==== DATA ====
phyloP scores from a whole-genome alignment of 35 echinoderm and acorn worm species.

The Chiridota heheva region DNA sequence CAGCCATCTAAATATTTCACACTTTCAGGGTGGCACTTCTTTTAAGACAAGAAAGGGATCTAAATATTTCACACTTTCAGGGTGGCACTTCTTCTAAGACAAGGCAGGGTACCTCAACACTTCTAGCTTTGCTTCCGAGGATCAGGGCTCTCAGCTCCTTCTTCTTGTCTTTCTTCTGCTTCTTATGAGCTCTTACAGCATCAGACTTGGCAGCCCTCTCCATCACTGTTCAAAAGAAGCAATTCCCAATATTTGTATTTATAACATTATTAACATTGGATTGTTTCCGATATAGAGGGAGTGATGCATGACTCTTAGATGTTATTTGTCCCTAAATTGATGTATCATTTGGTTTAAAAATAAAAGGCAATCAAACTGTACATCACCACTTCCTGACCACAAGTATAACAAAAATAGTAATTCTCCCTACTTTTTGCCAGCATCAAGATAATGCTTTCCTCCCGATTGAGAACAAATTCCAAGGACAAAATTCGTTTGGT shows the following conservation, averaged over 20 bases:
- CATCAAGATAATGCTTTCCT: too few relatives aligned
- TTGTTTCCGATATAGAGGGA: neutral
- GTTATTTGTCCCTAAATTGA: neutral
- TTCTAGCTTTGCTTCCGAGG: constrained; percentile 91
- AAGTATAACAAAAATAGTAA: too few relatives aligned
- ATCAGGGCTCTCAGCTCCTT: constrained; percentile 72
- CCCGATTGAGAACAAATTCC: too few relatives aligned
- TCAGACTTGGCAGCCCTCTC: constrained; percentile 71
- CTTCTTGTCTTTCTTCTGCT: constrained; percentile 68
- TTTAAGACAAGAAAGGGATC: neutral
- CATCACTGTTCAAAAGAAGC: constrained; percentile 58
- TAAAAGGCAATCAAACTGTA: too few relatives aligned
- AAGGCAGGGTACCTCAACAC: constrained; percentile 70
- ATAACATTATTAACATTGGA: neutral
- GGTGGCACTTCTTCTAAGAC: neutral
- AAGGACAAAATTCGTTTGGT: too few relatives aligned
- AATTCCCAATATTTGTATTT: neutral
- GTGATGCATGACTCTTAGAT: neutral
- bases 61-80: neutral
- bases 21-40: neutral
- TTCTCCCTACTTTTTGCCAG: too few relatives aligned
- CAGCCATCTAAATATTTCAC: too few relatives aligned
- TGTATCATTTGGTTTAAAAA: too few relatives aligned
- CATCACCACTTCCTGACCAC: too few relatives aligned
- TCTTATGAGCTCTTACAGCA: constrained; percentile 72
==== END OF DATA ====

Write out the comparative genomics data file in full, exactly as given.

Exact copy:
phyloP scores from a whole-genome alignment of 35 echinoderm and acorn worm species.

The Chiridota heheva region DNA sequence CAGCCATCTAAATATTTCACACTTTCAGGGTGGCACTTCTTTTAAGACAAGAAAGGGATCTAAATATTTCACACTTTCAGGGTGGCACTTCTTCTAAGACAAGGCAGGGTACCTCAACACTTCTAGCTTTGCTTCCGAGGATCAGGGCTCTCAGCTCCTTCTTCTTGTCTTTCTTCTGCTTCTTATGAGCTCTTACAGCATCAGACTTGGCAGCCCTCTCCATCACTGTTCAAAAGAAGCAATTCCCAATATTTGTATTTATAACATTATTAACATTGGATTGTTTCCGATATAGAGGGAGTGATGCATGACTCTTAGATGTTATTTGTCCCTAAATTGATGTATCATTTGGTTTAAAAATAAAAGGCAATCAAACTGTACATCACCACTTCCTGACCACAAGTATAACAAAAATAGTAATTCTCCCTACTTTTTGCCAGCATCAAGATAATGCTTTCCTCCCGATTGAGAACAAATTCCAAGGACAAAATTCGTTTGGT shows the following conservation, averaged over 20 bases:
- CATCAAGATAATGCTTTCCT: too few relatives aligned
- TTGTTTCCGATATAGAGGGA: neutral
- GTTATTTGTCCCTAAATTGA: neutral
- TTCTAGCTTTGCTTCCGAGG: constrained; percentile 91
- AAGTATAACAAAAATAGTAA: too few relatives aligned
- ATCAGGGCTCTCAGCTCCTT: constrained; percentile 72
- CCCGATTGAGAACAAATTCC: too few relatives aligned
- TCAGACTTGGCAGCCCTCTC: constrained; percentile 71
- CTTCTTGTCTTTCTTCTGCT: constrained; percentile 68
- TTTAAGACAAGAAAGGGATC: neutral
- CATCACTGTTCAAAAGAAGC: constrained; percentile 58
- TAAAAGGCAATCAAACTGTA: too few relatives aligned
- AAGGCAGGGTACCTCAACAC: constrained; percentile 70
- ATAACATTATTAACATTGGA: neutral
- GGTGGCACTTCTTCTAAGAC: neutral
- AAGGACAAAATTCGTTTGGT: too few relatives aligned
- AATTCCCAATATTTGTATTT: neutral
- GTGATGCATGACTCTTAGAT: neutral
- bases 61-80: neutral
- bases 21-40: neutral
- TTCTCCCTACTTTTTGCCAG: too few relatives aligned
- CAGCCATCTAAATATTTCAC: too few relatives aligned
- TGTATCATTTGGTTTAAAAA: too few relatives aligned
- CATCACCACTTCCTGACCAC: too few relatives aligned
- TCTTATGAGCTCTTACAGCA: constrained; percentile 72